The CPN-Maoist launched a decade-long armed insurgency, which again enlarged the leftists’ influence in Nepal. In the election held in 2008 for the Constituent Assembly, all leftists combined won over 62 per cent seats in Parliament, but, in the absence of unity, they could not make any significant impact in governing the country. Communists kept on playing against one another, which benefited the non-communist forces.
In the 2013 election too, the leftists combined had significant presence in Parliament. But their role has not been effective because they are divided, paving the way for anti-leftist forces to have greater say in the political decision-making.
Although the Nepali Congress is a centrist party with social democratic ideology, it has hardly practised what it preaches. Instead, the policies and programmes the NC has adopted seem to be more rightist than centrist, which is in sharp contrast to its official doctrine. Similar is the case with the communists.
The communists are no longer communists, and the NC is no more a centrist or social democratic party. The NC is moving on the rightist path while the communists are leaving leftist ideology and slowly shifting towards the centre, and in certain cases into rightist opportunism.
The recent developments in Nepal are a manifestation of opportunistic politics not based on ideals, ideology and principles but on personal, partisan and political gains. This is the reason why politics has drawn public apathy. The crux is the mismatch and inconsistency between the principles and practice.
Nepal’s politics now revolves around POD (Prachanda, Oli and Deuba). They are the principal leaders of Nepal’s three largest parties. Sometimes circumstances develop in such a way that politics is not even in their hands. The Madhesi parties and leaders may think that their role is crucial in Nepalese politics, but they, too, are not in the scene as far as practical politics is concerned, although their agenda and demands keep on festering both from within and outside.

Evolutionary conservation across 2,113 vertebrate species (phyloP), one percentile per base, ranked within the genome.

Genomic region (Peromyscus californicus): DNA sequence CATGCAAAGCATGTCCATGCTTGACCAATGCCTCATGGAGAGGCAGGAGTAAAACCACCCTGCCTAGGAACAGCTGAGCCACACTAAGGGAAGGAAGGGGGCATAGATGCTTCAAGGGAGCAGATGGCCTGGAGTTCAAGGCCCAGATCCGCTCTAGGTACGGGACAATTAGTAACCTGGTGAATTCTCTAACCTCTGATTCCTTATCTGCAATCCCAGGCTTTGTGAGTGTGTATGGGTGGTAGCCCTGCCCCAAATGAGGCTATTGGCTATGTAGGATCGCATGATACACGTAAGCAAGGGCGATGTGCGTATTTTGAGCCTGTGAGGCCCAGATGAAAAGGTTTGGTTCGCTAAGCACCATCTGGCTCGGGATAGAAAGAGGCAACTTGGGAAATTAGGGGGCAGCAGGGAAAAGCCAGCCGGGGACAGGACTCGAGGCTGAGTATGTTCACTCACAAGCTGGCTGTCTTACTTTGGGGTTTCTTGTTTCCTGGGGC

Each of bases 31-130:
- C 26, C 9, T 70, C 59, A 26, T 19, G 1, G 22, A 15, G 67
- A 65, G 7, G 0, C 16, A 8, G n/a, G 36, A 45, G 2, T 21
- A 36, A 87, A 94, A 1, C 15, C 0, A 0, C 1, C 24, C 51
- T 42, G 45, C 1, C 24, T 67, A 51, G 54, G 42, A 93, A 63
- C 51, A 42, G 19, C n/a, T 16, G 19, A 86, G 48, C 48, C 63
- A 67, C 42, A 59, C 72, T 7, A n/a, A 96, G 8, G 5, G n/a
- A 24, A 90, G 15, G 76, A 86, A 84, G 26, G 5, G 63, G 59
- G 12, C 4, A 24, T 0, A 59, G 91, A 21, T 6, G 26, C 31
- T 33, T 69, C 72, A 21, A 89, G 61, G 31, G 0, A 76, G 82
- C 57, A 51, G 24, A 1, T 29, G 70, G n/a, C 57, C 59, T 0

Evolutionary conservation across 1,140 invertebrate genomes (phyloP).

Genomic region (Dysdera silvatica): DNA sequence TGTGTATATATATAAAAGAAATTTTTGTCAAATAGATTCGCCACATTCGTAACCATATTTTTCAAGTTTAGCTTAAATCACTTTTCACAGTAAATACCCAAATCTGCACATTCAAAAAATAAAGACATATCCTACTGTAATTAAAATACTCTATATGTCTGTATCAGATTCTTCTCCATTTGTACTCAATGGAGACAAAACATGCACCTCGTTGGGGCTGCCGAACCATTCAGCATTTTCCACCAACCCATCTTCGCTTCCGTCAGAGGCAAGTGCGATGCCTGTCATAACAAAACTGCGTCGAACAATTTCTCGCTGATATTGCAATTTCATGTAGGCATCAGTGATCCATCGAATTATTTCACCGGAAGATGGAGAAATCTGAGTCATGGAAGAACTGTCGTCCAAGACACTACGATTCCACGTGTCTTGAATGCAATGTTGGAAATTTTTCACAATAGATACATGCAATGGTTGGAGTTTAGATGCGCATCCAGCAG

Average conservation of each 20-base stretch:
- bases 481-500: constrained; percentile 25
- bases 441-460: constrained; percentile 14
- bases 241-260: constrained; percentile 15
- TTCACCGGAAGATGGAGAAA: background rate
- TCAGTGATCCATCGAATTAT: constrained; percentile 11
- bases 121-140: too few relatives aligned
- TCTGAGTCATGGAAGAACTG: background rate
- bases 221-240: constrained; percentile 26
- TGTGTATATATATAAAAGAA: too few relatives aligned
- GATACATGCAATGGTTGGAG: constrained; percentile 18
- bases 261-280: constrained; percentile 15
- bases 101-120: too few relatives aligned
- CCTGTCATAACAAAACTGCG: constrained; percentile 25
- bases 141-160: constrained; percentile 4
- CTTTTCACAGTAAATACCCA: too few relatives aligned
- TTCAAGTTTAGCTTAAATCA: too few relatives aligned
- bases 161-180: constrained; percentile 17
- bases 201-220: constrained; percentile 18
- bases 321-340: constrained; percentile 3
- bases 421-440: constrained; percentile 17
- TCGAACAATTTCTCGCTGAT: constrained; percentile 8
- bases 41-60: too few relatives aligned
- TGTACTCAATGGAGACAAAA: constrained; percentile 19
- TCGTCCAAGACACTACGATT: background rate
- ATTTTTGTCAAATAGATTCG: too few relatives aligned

Then what is wrong with our politics? We blame external forces for meddling in our internal politics. But it is we who have given the external forcers ground to meddle in. We do not try to find a solution to our own problems in Kathmandu or somewhere within our own country but prefer to seek it in foreign capitals. This has been the case since the 1951 political arrangement upto now. Herein lies the fundamental flaw.
Unless we depart from that mentality and build confidence in ourselves, Nepal’s politics may slip out of our hands, the symptoms of which are already starting to be seen. Nepal is a diverse country composed of many ethnic groups, cultures, linguistic communities and geographical regions. Nepal belongs to its citizens—irrespective of where we live within this country, irrespective of our ethnic and cultural identity. We may live in the mountains, mid-hills or Madhes, but our common identity is Nepali. If we lose control of our politics and decision-making, we will all become losers.
Harmony and unity
There may be attempts to reap benefits by dividing us in the name of ethnicity, geographical region and cultural and linguistic identity. We must be alert and guard against such attempts and maintain our harmony and unity. Our future is bright only in our unity. This country belongs to all, and we must ensure that we all have equal share in the opportunities, for which constitutional and legal mechanisms must be framed. This needs to be taken into account with utmost seriousness as we are in the process of constitutional amendment, which should not be taken as a win for one section and loss for others.
Our entire purpose should be directed towards the move that will ensure the victory of Nepal. If Nepal wins, all of us will win, and if the country loses we all will be losers. We must remember: ‘together we stand and divided we fall’.